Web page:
About the Nissan Art Project
The Nissan Art Project was established in 1997 in association with the Irish Museum of Modern Art.
The project was created through the desire to provide meaningful and financial support for artists
working in Ireland. Nissan Art Projects included neon texts from Molly Bloom’s Ulysses monologue in
nine city centre locations by Frances Hegarty and Andrew Stones (1997); the memorable Ghost Ship by
Dorothy Cross (1998) and Dan Shipsides’ Bamboo Scaffolding (2000) at the Carlton Cinema, Dublin.
In 2002, The Nissan Art Project changed its focus and was taken behind the walls of The Royal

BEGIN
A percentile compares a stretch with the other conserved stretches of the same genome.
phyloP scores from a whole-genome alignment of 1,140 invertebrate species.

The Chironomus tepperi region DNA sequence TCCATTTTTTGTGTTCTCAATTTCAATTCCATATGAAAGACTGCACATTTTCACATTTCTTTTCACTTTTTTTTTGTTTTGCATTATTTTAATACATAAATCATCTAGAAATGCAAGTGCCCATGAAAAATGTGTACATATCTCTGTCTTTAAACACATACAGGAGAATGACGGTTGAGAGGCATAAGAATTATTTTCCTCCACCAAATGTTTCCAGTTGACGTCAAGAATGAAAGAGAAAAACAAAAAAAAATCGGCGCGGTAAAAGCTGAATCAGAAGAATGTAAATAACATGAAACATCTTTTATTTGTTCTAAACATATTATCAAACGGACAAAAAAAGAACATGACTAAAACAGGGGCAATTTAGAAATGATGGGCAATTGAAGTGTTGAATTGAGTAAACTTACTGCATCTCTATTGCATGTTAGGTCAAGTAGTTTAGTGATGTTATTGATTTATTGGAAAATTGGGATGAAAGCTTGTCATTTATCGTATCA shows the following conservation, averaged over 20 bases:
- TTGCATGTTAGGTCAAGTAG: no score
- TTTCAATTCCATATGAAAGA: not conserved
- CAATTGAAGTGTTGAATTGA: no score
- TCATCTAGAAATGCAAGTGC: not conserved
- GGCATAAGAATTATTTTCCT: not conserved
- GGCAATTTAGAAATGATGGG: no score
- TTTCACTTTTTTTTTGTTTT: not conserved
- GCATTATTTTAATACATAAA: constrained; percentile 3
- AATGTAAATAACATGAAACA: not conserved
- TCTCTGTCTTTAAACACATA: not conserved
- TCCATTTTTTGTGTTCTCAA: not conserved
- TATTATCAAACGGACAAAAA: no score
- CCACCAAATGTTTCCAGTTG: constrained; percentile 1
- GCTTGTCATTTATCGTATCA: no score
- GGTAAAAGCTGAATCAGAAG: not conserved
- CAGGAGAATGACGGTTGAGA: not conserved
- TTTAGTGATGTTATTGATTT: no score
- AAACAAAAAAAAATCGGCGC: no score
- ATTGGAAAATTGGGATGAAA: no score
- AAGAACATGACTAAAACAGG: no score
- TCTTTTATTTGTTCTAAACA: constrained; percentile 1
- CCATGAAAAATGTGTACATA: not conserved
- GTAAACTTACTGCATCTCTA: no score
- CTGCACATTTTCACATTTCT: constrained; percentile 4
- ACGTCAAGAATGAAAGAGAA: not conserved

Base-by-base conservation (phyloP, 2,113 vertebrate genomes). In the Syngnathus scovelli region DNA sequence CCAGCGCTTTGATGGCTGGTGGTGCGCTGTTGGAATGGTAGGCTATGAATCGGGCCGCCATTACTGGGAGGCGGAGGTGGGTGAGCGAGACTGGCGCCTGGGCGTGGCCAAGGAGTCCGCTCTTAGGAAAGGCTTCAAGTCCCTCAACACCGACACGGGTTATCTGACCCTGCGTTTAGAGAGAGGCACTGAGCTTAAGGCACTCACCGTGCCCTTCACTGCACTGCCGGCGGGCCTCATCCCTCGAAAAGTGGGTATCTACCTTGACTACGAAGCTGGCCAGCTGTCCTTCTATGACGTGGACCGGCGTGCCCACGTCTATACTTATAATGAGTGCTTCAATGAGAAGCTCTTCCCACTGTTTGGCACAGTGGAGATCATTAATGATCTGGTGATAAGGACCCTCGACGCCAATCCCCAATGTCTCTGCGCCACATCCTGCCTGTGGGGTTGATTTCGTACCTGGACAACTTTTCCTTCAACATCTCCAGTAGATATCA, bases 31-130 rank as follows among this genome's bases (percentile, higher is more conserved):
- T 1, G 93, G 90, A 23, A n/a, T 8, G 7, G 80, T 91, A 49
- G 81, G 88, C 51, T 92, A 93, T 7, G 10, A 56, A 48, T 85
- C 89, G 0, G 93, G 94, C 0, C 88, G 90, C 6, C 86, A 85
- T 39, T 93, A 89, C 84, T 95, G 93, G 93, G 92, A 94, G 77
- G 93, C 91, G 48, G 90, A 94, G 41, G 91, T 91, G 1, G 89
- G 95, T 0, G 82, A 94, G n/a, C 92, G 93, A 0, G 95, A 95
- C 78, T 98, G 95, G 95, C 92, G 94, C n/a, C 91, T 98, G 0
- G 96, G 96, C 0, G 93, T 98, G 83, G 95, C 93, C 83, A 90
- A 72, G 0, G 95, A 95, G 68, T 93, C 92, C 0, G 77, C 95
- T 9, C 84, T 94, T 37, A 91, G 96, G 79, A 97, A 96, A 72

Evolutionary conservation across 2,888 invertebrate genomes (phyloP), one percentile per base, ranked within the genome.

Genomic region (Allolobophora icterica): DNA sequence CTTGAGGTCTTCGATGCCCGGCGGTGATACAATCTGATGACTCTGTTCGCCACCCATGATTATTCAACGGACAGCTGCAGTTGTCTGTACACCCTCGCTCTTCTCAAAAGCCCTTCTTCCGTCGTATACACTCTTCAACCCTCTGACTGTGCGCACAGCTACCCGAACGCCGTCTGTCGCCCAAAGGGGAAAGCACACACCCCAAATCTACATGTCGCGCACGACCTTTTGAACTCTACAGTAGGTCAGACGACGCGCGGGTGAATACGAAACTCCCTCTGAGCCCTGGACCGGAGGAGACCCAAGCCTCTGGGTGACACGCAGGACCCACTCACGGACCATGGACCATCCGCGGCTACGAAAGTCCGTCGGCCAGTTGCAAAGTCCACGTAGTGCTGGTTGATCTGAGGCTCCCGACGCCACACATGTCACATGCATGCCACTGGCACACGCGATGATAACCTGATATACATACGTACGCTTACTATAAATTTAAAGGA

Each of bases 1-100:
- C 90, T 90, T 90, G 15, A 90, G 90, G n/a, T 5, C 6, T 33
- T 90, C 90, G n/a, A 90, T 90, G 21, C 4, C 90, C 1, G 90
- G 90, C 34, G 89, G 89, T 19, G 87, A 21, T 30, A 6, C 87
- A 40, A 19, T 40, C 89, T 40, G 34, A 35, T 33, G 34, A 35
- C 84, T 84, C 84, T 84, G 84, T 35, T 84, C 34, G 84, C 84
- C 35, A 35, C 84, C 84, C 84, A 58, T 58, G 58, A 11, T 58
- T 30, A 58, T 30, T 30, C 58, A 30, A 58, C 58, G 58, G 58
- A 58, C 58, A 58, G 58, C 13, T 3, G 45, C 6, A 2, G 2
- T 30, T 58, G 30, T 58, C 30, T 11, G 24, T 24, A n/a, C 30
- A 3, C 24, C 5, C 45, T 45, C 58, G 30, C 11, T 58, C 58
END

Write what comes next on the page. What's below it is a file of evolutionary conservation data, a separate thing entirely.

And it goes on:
Hibernian Academy in Dublin. At this point, the project aimed to give painters in their mid-career
the opportunity to receive their own exhibition and catalogue in the splendid RHA gallery. 2002 saw
the work of John Noel Smith, a Berlin-based Irish painter which was followed by an exhibition by
Barrie Cooke in 2003. In 2004, the Nissan Art Project was represented by Martin Gale, culminating
with an exhibition of work by Stephen McKenna in 2005.
This year the Nissan Art Project once again re-directs its focus to emerging artists. Paul McKinley
is the first artist in this series, McKinley’s exhibition entitled Farewell Chestnut Avenue, was
exhibited in the RHA from Friday 16th March - April 22nd.
You can read more about Paul McKinley's exhibition in the News section, or by clicking here to
read the full story.